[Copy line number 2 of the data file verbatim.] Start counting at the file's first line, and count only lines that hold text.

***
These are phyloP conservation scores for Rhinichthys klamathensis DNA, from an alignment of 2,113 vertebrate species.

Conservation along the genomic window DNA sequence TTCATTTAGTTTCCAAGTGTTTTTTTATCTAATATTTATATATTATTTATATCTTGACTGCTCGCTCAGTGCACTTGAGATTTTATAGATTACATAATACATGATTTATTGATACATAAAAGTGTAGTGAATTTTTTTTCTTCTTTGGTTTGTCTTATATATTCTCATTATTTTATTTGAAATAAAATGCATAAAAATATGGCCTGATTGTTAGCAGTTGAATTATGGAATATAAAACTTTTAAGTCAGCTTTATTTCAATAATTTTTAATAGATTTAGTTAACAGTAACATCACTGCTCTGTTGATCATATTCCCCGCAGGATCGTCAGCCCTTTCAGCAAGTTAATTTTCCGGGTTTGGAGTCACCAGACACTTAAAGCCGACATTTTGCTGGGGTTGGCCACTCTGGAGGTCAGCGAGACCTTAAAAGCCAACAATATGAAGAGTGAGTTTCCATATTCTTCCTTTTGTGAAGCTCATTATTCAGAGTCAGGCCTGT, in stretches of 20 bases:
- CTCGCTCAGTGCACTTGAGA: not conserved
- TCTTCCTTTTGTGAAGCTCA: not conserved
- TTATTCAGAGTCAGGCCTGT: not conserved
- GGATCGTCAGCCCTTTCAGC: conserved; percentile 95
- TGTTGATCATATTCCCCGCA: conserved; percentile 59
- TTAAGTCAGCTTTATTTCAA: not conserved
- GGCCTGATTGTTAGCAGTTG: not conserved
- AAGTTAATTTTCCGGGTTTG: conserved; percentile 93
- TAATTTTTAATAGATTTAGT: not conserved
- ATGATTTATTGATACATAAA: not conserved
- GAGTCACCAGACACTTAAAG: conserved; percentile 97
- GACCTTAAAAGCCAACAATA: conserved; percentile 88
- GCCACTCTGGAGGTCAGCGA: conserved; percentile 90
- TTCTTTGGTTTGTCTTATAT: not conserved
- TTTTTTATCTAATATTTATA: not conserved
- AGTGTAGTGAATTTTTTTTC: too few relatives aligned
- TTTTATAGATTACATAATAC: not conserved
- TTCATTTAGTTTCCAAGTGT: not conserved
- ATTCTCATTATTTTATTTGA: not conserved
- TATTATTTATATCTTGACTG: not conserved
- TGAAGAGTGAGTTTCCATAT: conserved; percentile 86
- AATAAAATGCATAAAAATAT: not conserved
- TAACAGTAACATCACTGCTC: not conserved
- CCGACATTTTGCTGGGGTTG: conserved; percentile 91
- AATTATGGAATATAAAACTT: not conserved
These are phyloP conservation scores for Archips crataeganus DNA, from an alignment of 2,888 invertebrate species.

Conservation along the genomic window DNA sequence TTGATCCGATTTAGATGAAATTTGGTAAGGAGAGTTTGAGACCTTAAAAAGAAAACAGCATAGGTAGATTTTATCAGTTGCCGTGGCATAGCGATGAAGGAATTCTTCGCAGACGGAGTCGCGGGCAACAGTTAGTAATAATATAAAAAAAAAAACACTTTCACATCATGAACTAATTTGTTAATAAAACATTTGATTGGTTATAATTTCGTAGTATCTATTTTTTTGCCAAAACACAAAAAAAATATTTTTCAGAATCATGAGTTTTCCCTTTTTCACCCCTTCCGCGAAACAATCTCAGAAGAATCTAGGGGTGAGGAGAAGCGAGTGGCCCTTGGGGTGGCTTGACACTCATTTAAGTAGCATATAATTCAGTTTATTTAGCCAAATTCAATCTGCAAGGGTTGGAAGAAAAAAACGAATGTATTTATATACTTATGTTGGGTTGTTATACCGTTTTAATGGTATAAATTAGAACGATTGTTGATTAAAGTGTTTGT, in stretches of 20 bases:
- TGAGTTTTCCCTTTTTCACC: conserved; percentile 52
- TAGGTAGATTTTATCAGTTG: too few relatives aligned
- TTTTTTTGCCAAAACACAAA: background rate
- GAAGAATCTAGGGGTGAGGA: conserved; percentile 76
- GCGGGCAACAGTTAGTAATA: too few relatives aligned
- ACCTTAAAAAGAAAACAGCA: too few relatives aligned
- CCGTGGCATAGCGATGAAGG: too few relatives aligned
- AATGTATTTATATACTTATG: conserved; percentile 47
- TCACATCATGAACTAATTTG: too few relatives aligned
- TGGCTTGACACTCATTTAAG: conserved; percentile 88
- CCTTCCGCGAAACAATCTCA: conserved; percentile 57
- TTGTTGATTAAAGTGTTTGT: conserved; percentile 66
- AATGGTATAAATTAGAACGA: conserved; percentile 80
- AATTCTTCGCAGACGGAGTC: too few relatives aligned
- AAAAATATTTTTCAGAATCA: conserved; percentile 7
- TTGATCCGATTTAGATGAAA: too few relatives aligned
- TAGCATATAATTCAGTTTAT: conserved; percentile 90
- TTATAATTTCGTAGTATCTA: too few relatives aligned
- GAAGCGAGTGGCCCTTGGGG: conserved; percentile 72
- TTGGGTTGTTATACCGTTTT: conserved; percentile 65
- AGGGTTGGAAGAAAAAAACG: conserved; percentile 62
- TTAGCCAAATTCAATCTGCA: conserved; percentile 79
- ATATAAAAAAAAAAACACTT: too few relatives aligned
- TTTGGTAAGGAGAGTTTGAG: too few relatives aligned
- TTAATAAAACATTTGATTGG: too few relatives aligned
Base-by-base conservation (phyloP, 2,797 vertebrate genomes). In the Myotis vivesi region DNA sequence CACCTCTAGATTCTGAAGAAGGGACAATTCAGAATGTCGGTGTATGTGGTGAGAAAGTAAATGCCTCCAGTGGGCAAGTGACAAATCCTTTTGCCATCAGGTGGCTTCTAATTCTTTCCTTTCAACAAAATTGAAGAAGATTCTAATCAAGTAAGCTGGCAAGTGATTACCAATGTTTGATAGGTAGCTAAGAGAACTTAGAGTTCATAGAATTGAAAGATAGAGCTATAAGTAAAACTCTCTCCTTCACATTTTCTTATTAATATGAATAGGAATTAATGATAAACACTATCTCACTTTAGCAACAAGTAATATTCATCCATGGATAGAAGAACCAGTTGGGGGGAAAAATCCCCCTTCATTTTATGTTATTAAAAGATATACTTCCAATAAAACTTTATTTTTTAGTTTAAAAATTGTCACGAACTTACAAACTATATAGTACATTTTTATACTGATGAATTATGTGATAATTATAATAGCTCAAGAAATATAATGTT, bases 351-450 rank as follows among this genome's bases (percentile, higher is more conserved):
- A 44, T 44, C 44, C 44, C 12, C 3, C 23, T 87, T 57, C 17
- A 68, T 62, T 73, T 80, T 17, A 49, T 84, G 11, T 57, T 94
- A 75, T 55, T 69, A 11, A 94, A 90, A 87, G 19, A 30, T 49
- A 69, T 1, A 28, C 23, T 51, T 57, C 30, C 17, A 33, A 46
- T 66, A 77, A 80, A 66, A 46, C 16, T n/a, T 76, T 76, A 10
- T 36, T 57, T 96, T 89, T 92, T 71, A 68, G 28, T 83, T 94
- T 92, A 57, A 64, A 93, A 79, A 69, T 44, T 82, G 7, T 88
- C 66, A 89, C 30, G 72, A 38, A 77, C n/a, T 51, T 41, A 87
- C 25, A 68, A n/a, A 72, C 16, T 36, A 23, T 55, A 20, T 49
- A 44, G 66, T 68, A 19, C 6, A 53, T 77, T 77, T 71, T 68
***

Conservation along the genomic window DNA sequence TTCATTTAGTTTCCAAGTGTTTTTTTATCTAATATTTATATATTATTTATATCTTGACTGCTCGCTCAGTGCACTTGAGATTTTATAGATTACATAATACATGATTTATTGATACATAAAAGTGTAGTGAATTTTTTTTCTTCTTTGGTTTGTCTTATATATTCTCATTATTTTATTTGAAATAAAATGCATAAAAATATGGCCTGATTGTTAGCAGTTGAATTATGGAATATAAAACTTTTAAGTCAGCTTTATTTCAATAATTTTTAATAGATTTAGTTAACAGTAACATCACTGCTCTGTTGATCATATTCCCCGCAGGATCGTCAGCCCTTTCAGCAAGTTAATTTTCCGGGTTTGGAGTCACCAGACACTTAAAGCCGACATTTTGCTGGGGTTGGCCACTCTGGAGGTCAGCGAGACCTTAAAAGCCAACAATATGAAGAGTGAGTTTCCATATTCTTCCTTTTGTGAAGCTCATTATTCAGAGTCAGGCCTGT, in stretches of 20 bases: